National Novel Writing Month 2011 Ends

National  Novel Writing Month (NaNoWriMo) for 2011 is over now, and a lot (thousands? millions?) of writers have accomplished the 50,000-word goal. I completed mine, with a few hundred words to spare, and even though I didn’t write every day, and even though I didn’t make the daily wordcount every day, I had enough inspired days where I wrote twice the number of words to make up the difference.

It’s a way to encourage authors, both first-time and those who’ve done it before, (I will refrain from using the term “experienced”) to get it down on paper, whether or not it’s ready for prime time. And it’s likely that it won’t be ready, when writing under a deadline like that.

I’ve been writing on a deadline for several months now, with this blog, so I was fairly used to it, and I have come to realize that yeah, it’s probably going to suck, the first time you scratch it out, but it will get better and better as you go along, easier for the words to flow onto the page. And the bad stuff can be changed later.

I had a head start anyway, because my novel, Perigee Moon, was already in outline form. I pretty much knew what would go into each chapter, yet I did find that some chapters needed to be split up, as I was writing. I completed 17 chapters out of 38 so I’m nearly half way, and I’m aiming for a 120,000 word count or less, so it fits.

Going into December, my personal goal (without the NaNo people to keep urging me on) is to do the next 50,000 words and wrap up the first draft by early January. I’m aiming for completion at the end of January in order to submit it to the ABNA, in which I will once again no doubt be thrown out in the first round, because my short descriptions are never any good.

One thing that is troublesome, is that once again, the story is chronological, and I fear that may be amateurish, to have a story start at the beginning and end at the end. It’s one of those baby boomer stories too, and so it goes on for a really long time. But I wanted to chronicle a relationship that began very early (age 9) and develop it through the years, and couldn’t see how to do it other than as it happened, step by step.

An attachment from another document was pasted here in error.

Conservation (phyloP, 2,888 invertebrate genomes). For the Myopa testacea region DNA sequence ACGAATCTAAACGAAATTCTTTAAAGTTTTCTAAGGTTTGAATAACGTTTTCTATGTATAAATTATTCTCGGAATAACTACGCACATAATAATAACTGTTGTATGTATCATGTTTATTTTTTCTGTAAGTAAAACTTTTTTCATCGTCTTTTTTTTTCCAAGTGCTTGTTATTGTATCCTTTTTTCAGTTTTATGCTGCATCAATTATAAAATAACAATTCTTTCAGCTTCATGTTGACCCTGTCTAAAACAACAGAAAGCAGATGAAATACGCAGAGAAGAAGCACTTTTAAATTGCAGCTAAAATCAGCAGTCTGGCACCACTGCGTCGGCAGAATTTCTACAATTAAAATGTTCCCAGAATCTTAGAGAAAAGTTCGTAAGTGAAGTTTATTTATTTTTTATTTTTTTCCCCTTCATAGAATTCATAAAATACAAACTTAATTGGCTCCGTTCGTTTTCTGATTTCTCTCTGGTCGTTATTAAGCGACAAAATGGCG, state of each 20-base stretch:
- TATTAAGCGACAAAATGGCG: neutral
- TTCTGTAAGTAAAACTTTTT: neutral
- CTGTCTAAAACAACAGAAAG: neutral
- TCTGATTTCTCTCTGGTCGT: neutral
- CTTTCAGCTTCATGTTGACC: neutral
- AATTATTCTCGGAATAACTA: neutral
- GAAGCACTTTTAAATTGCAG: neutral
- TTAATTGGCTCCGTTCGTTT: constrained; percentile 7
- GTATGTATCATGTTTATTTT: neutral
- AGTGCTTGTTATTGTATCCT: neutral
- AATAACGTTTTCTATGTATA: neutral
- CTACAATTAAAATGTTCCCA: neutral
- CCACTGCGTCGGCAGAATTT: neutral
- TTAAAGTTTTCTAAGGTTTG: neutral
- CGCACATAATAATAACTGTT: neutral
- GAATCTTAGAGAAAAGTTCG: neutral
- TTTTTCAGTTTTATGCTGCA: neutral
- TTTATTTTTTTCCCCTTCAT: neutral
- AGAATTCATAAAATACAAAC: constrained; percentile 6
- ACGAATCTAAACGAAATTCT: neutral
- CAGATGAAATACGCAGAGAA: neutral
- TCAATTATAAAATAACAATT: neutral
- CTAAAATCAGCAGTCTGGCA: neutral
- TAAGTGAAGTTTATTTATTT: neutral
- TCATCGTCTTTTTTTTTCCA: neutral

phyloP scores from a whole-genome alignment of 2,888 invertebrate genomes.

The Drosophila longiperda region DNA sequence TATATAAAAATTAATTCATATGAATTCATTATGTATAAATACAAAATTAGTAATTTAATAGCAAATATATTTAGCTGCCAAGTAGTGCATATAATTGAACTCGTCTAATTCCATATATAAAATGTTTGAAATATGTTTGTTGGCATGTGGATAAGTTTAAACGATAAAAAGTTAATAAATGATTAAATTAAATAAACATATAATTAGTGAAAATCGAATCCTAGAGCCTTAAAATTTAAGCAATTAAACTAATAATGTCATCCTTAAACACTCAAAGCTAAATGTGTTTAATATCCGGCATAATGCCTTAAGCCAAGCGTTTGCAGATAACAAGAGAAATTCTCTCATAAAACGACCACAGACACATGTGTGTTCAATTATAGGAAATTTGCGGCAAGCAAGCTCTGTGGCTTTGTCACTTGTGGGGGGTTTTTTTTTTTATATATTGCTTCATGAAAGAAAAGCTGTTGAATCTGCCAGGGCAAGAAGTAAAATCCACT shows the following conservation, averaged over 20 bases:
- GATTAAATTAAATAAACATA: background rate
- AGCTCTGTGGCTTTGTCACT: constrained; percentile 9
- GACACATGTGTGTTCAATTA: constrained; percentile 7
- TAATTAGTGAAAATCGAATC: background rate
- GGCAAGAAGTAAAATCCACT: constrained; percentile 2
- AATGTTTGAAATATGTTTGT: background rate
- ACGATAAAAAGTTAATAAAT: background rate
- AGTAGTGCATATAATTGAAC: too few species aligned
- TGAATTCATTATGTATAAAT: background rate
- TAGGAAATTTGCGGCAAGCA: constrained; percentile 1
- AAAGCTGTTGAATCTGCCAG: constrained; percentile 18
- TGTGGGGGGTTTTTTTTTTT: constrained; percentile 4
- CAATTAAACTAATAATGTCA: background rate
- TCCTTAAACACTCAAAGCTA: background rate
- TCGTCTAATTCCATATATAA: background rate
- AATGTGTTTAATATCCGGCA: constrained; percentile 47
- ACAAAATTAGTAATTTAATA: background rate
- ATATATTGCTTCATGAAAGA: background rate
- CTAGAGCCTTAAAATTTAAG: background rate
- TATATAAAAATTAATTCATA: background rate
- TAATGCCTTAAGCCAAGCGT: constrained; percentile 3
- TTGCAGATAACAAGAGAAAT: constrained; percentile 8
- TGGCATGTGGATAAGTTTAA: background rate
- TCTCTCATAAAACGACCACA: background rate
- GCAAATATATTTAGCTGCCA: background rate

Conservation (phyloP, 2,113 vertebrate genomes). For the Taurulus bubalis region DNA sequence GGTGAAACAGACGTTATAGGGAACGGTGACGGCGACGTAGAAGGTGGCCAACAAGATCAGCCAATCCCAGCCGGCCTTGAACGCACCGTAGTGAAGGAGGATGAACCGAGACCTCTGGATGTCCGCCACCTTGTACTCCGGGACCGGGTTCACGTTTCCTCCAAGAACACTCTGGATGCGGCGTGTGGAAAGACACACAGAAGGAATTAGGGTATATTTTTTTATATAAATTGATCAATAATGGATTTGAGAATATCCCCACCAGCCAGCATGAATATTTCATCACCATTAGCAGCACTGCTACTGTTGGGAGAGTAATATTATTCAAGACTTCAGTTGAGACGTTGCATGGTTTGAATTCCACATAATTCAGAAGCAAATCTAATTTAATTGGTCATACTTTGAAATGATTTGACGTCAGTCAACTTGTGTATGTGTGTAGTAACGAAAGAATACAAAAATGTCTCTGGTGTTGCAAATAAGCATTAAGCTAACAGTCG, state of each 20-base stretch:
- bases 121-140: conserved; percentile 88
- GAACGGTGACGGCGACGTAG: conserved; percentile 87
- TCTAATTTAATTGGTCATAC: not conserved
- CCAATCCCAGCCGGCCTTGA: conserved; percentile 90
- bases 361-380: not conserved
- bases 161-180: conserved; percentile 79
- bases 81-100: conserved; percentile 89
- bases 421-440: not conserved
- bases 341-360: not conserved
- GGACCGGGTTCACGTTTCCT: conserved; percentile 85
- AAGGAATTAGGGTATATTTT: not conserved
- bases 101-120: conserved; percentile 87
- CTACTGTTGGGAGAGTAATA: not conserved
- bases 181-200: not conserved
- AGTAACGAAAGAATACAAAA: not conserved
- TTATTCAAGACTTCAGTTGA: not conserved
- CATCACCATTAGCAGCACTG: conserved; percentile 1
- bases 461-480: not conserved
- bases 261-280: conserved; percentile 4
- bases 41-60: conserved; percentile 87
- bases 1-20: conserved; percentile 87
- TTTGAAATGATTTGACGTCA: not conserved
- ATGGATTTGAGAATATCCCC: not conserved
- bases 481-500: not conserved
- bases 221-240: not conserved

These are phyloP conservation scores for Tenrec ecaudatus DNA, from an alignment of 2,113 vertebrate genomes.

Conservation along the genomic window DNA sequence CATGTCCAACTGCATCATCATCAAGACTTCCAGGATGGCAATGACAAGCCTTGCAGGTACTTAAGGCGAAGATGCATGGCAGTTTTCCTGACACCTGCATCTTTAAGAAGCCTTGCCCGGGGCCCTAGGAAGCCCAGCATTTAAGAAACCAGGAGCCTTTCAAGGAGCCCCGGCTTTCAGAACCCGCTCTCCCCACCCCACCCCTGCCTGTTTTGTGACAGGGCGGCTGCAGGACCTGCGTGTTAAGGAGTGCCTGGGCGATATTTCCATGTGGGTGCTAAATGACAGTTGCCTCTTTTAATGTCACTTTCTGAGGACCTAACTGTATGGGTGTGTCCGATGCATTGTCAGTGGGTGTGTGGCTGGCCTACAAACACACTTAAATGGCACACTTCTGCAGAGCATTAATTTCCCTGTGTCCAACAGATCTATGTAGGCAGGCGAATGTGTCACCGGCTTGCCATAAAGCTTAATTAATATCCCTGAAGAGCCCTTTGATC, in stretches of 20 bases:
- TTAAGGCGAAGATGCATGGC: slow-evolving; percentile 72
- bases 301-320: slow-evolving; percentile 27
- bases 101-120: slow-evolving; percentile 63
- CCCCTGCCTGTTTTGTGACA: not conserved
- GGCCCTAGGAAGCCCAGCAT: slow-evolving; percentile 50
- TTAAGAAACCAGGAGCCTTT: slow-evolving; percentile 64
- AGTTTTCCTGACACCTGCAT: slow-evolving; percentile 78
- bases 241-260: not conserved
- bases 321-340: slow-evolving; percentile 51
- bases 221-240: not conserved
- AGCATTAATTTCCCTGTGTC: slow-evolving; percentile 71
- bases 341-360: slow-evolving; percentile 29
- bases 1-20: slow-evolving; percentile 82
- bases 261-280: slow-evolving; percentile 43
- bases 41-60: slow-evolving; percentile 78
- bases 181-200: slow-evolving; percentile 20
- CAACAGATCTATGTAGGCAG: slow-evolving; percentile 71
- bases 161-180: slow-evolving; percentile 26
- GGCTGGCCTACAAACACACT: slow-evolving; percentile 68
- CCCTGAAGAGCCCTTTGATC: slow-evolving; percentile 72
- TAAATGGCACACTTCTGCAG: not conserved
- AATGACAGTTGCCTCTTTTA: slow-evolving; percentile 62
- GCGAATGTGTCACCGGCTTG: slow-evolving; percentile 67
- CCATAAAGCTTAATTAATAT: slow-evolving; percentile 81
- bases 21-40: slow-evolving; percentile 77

I really enjoy writing, and thinking about the people I’m constructing makes me happy, but I seriously wonder if it’s not just a hobby. There are just too many great authors out there, and it’s too easy to get a book onto a Kindle or into print, for me to ever make a difference in the literary world.

Perigee might be my last effort, or I might take one more on, at the suggestion of a couple of friends, and write about a group of us, and the different directions of our lives with some fictional intrigue to make it more interesting. Kind of a joint effort, basing characters on real people. We’ll see.

Meanwhile, I’m plotting on.

NaNoWriMo – Writing on a Deadline and The Snowflake Method

NaNoWriMo (National Novel Writing Month) occurs every November, for the entire month. I’ve signed up for it, which doesn’t mean much really. No one is watching how much I produce, but the idea is to write 50,000 words in the month of November.

It’s all about quantity not quality. Mostly, experts agree that it is good to first get the story down on paper without paying attention to editing or making sure it’s “pretty”. That comes later.

50,000 words is a novella length, most books are over 100,000 words in length. My two books were upwards of that, 138,000 for Whatever Happened To Lily? and 150,000 for Second Stories. These books would both be considered too long by industry standards. An agent wouldn’t even look at a manuscript over 110,000 words. That would be for a non-classic: a romance novel, a cozy mystery, chick lit, contemporary fiction. But, of course, if you’re Jonathan Franzen, or some other extremely successful author, there is no limitation on the number of words you are allowed.

My next book will be more than 110,000 words so I’m hoping to write even more than the 50,000 words recommended by NaNoWriMo. To help me do that, I’ve been using the Snowflake Method, and if I can get all my outlining done, and notes written by the end of October, I’m going to try to write 2,000 words (average) per day.

Taking out one day when I have to babysit for my six-year-old grandson, and Thanksgiving, when I will be cooking and/or eating, it leaves 28 days of writing. That’s 60,000 words in 28 days, or over 2,100 words per writing day. I’ve had days when I’ve written over 4,000 words, so I think it is doable.